While it’s often romanticized as overwhelmingly joyful, parenting can be stressful and is often difficult. Parenting burnout is the physical, mental, and emotional exhaustion that one feels during the chronic stress of parenting. Burnout is the result of prolonged stress where the demands placed on an individual outweigh their ability to meet expectations. It’s a condition in which you’re so exhausted that you feel you have nothing left to give. Here are signs of parental burnout, along with causes and ways to cope with it.
Signs and symptoms of parental burnout
- Feeling tired or drained all the time
- Overwhelming physical and mental exhaustion
- Feelings of helplessness, hopelessness, and doubt
- Changes in behaviour or interest in doing things
- Loss of motivation
- Changes in appetite or sleeping habits
- Isolation or avoidance of others
- Difficulty remembering things
- Feeling frustrated
- Feelings of shame, guilt, and resentment
- Loss of productivity
- Emotional detachment and feeling alone in the world
- Feelings of disconnection from your child
- Easily angered by the child even for the simplest and smallest reasons
- Urges of self-harm or harm to others
- Headaches, neck pain, and muscle aches
Parental burnout can affect anyone; however, certain groups of people have a higher risk of developing it. Risk factors include:
Employment status: working parents have a higher likelihood of experiencing burnout.
Financial status: parents with fewer resources are more likely to experience burnout because of the compounding financial stress.
Cultural background: individualistic cultures tend to value competition, performance, and perfectionism which increases stress while decreasing resources by discouraging parents from asking for support. Communal cultures that believe in raising children in a community experience less parental burnout. This is why parents from Western societies have higher rates of parental burnout than those from eastern societies.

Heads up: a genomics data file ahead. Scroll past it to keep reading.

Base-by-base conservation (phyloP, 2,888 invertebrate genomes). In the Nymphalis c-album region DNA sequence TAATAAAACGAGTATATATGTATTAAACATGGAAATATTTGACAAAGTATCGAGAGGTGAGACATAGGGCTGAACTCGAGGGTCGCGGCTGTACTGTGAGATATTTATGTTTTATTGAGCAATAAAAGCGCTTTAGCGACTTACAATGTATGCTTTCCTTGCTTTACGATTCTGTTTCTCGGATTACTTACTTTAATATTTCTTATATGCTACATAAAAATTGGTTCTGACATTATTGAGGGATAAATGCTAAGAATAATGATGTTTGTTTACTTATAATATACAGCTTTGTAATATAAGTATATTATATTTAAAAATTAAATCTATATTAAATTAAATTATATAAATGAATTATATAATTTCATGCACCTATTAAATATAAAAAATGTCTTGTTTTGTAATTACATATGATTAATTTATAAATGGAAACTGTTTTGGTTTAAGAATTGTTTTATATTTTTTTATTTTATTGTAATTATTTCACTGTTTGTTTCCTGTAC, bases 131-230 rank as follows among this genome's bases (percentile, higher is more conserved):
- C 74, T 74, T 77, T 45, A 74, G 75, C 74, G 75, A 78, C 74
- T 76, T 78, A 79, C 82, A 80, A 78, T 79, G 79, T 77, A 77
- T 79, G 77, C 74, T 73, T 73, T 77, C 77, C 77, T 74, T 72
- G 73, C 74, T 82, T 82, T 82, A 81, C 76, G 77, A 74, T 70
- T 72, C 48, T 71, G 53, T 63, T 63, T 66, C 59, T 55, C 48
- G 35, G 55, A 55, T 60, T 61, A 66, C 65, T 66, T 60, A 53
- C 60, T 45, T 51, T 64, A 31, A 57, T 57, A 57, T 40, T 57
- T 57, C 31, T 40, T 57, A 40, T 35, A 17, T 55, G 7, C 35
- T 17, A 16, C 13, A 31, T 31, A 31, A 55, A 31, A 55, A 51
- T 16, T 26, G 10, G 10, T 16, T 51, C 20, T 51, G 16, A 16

Age of parents and children: there is a higher likelihood of burnout among young parents with young children than among older children with older children.
Number of children: the more the children, the higher the likelihood of parental burnout. One study found emotional distancing was greater among parents with many children in total or children with large age gaps.
Other stressors: Parents already experiencing multiple stressors such as single parents, parents of special needs children, and immigrant parents have a lower threshold for increasing stress. Parents already dealing with other systemic issues like racism are also at a higher risk.
How to cope with parental burnout
Talk with your spouse, co-parent, or partner
If you’re experiencing parental burnout, one of the first things you should do is speak with your spouse, co-parent or other loved one and let them know how you’re feeling. Don’t be afraid or ashamed about admitting that you’re struggling, overwhelmed, and feeling overworked. Ask for help. Everyone needs help at some point.
Abandon the cult of the perfect parent
Society can place impossible parenting standards on parents with social media overflowing with pictures of perfect parents. Parents are flooded with parenting advice that drowns out any confidence people have in themselves and their own instincts. The myth of the perfect parent is just that, a myth. An impossible thing to achieve. Reduce parental burnout by cutting yourself some slack and allowing yourself to be a good-enough parent.
Revive the village
It truly does take a village to raise a child. Historically, children were always raised by the community and this worldview which lays all the responsibilities on parents is new. It’s also damaging. Free yourself from parental burnout by relying on your village.
Seek professional help
If you’re able to and you need it, you should seek professional help in the form of counselling or therapy. You can also consider joining a support group for others dealing with parental burnout near you.
Get enough sleep
Try and get enough sleep including taking power naps when possible. Sleep is crucial to your mental health and power naps can be restorative and reduce stress.
Finding time to exercise may seem like a ludicrous suggestion when you’re already so thinly spread and exhausted, however, exercise even in brief bursts can increase your energy levels and reduce stress.
Rest when you can
If you’re feeling especially stressed, stop what you’re doing and take a few minutes to sit down, catch your breath and even drink a cup of tea to help you calm down. Brief periods of rest can you deal with parental burnout throughout the day.
Self-compassion and love
We are most critical of ourselves and so learning to be kind to ourselves is a lifelong habit we should all get in the habit of. Arrest any negative self-talk and reverse it by focusing on forgiving yourself and showing yourself kindness. Be patient with yourself. Raising children is both challenging and rewarding so allow yourself to feel your feelings without judging yourself harshly.
Parenting can leave you feeling like all your time is spent meeting other people’s needs with no time left to care for yourself. As difficult as it may seem, you should try and practice self-care. It can be as simple as taking two minutes to journal daily or even practising yoga or meditation. This can help manage and reduce parental burnout.
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